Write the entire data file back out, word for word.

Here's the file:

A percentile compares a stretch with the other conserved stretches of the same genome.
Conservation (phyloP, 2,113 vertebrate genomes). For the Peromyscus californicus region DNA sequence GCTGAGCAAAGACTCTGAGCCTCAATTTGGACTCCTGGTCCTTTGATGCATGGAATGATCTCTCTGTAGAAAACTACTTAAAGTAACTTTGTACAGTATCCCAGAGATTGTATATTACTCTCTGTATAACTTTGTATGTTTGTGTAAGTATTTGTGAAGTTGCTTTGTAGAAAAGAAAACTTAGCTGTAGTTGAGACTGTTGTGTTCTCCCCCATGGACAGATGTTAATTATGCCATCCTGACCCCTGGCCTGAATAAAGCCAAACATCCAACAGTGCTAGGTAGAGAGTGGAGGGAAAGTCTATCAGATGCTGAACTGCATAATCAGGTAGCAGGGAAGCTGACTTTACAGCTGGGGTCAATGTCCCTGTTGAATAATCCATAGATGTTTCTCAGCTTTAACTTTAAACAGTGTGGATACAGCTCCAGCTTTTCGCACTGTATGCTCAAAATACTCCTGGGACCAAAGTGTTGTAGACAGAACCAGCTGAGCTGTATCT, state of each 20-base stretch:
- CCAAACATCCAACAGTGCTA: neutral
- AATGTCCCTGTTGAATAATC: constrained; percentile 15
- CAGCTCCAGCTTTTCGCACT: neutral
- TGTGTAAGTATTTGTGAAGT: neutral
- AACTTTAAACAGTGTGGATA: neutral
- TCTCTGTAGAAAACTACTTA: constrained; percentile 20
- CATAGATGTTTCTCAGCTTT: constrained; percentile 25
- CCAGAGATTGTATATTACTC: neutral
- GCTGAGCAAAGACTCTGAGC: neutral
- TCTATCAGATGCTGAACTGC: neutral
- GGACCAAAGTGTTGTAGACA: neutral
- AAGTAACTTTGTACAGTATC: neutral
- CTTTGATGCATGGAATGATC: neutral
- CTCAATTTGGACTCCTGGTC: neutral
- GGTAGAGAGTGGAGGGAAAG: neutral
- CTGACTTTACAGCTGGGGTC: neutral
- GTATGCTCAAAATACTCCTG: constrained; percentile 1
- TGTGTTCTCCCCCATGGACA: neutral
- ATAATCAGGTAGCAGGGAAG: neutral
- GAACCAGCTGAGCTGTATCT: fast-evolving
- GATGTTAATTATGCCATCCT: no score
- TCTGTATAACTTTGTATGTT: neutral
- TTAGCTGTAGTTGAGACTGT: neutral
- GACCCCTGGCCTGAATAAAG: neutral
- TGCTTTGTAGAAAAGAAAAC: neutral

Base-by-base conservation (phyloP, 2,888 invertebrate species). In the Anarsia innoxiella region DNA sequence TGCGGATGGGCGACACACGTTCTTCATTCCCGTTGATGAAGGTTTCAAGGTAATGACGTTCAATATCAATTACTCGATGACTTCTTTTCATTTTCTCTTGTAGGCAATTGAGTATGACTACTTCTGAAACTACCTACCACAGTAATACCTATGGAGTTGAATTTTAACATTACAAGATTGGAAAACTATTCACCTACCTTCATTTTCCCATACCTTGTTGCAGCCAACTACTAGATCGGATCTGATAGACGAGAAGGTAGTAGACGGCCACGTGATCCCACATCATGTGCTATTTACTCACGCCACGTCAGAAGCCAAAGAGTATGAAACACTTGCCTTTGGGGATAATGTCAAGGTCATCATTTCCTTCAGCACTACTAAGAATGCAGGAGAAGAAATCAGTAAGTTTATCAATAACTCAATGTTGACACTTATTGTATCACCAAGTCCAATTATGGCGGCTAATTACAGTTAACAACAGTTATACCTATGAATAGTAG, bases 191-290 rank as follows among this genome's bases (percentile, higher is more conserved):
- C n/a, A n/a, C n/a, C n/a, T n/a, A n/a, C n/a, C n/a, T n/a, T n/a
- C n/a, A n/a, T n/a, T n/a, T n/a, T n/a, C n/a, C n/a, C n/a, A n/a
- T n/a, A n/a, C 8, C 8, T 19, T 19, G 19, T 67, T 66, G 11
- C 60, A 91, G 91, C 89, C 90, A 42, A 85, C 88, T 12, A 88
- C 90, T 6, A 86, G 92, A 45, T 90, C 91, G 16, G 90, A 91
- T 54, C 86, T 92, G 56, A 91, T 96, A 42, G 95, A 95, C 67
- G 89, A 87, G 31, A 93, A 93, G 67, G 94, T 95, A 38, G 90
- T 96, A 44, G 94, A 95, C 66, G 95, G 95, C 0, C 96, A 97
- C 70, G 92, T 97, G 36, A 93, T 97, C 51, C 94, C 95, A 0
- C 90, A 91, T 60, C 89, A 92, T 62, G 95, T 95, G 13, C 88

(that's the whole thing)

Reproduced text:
A percentile compares a stretch with the other conserved stretches of the same genome.
Conservation (phyloP, 2,113 vertebrate genomes). For the Peromyscus californicus region DNA sequence GCTGAGCAAAGACTCTGAGCCTCAATTTGGACTCCTGGTCCTTTGATGCATGGAATGATCTCTCTGTAGAAAACTACTTAAAGTAACTTTGTACAGTATCCCAGAGATTGTATATTACTCTCTGTATAACTTTGTATGTTTGTGTAAGTATTTGTGAAGTTGCTTTGTAGAAAAGAAAACTTAGCTGTAGTTGAGACTGTTGTGTTCTCCCCCATGGACAGATGTTAATTATGCCATCCTGACCCCTGGCCTGAATAAAGCCAAACATCCAACAGTGCTAGGTAGAGAGTGGAGGGAAAGTCTATCAGATGCTGAACTGCATAATCAGGTAGCAGGGAAGCTGACTTTACAGCTGGGGTCAATGTCCCTGTTGAATAATCCATAGATGTTTCTCAGCTTTAACTTTAAACAGTGTGGATACAGCTCCAGCTTTTCGCACTGTATGCTCAAAATACTCCTGGGACCAAAGTGTTGTAGACAGAACCAGCTGAGCTGTATCT, state of each 20-base stretch:
- CCAAACATCCAACAGTGCTA: neutral
- AATGTCCCTGTTGAATAATC: constrained; percentile 15
- CAGCTCCAGCTTTTCGCACT: neutral
- TGTGTAAGTATTTGTGAAGT: neutral
- AACTTTAAACAGTGTGGATA: neutral
- TCTCTGTAGAAAACTACTTA: constrained; percentile 20
- CATAGATGTTTCTCAGCTTT: constrained; percentile 25
- CCAGAGATTGTATATTACTC: neutral
- GCTGAGCAAAGACTCTGAGC: neutral
- TCTATCAGATGCTGAACTGC: neutral
- GGACCAAAGTGTTGTAGACA: neutral
- AAGTAACTTTGTACAGTATC: neutral
- CTTTGATGCATGGAATGATC: neutral
- CTCAATTTGGACTCCTGGTC: neutral
- GGTAGAGAGTGGAGGGAAAG: neutral
- CTGACTTTACAGCTGGGGTC: neutral
- GTATGCTCAAAATACTCCTG: constrained; percentile 1
- TGTGTTCTCCCCCATGGACA: neutral
- ATAATCAGGTAGCAGGGAAG: neutral
- GAACCAGCTGAGCTGTATCT: fast-evolving
- GATGTTAATTATGCCATCCT: no score
- TCTGTATAACTTTGTATGTT: neutral
- TTAGCTGTAGTTGAGACTGT: neutral
- GACCCCTGGCCTGAATAAAG: neutral
- TGCTTTGTAGAAAAGAAAAC: neutral

Base-by-base conservation (phyloP, 2,888 invertebrate species). In the Anarsia innoxiella region DNA sequence TGCGGATGGGCGACACACGTTCTTCATTCCCGTTGATGAAGGTTTCAAGGTAATGACGTTCAATATCAATTACTCGATGACTTCTTTTCATTTTCTCTTGTAGGCAATTGAGTATGACTACTTCTGAAACTACCTACCACAGTAATACCTATGGAGTTGAATTTTAACATTACAAGATTGGAAAACTATTCACCTACCTTCATTTTCCCATACCTTGTTGCAGCCAACTACTAGATCGGATCTGATAGACGAGAAGGTAGTAGACGGCCACGTGATCCCACATCATGTGCTATTTACTCACGCCACGTCAGAAGCCAAAGAGTATGAAACACTTGCCTTTGGGGATAATGTCAAGGTCATCATTTCCTTCAGCACTACTAAGAATGCAGGAGAAGAAATCAGTAAGTTTATCAATAACTCAATGTTGACACTTATTGTATCACCAAGTCCAATTATGGCGGCTAATTACAGTTAACAACAGTTATACCTATGAATAGTAG, bases 191-290 rank as follows among this genome's bases (percentile, higher is more conserved):
- C n/a, A n/a, C n/a, C n/a, T n/a, A n/a, C n/a, C n/a, T n/a, T n/a
- C n/a, A n/a, T n/a, T n/a, T n/a, T n/a, C n/a, C n/a, C n/a, A n/a
- T n/a, A n/a, C 8, C 8, T 19, T 19, G 19, T 67, T 66, G 11
- C 60, A 91, G 91, C 89, C 90, A 42, A 85, C 88, T 12, A 88
- C 90, T 6, A 86, G 92, A 45, T 90, C 91, G 16, G 90, A 91
- T 54, C 86, T 92, G 56, A 91, T 96, A 42, G 95, A 95, C 67
- G 89, A 87, G 31, A 93, A 93, G 67, G 94, T 95, A 38, G 90
- T 96, A 44, G 94, A 95, C 66, G 95, G 95, C 0, C 96, A 97
- C 70, G 92, T 97, G 36, A 93, T 97, C 51, C 94, C 95, A 0
- C 90, A 91, T 60, C 89, A 92, T 62, G 95, T 95, G 13, C 88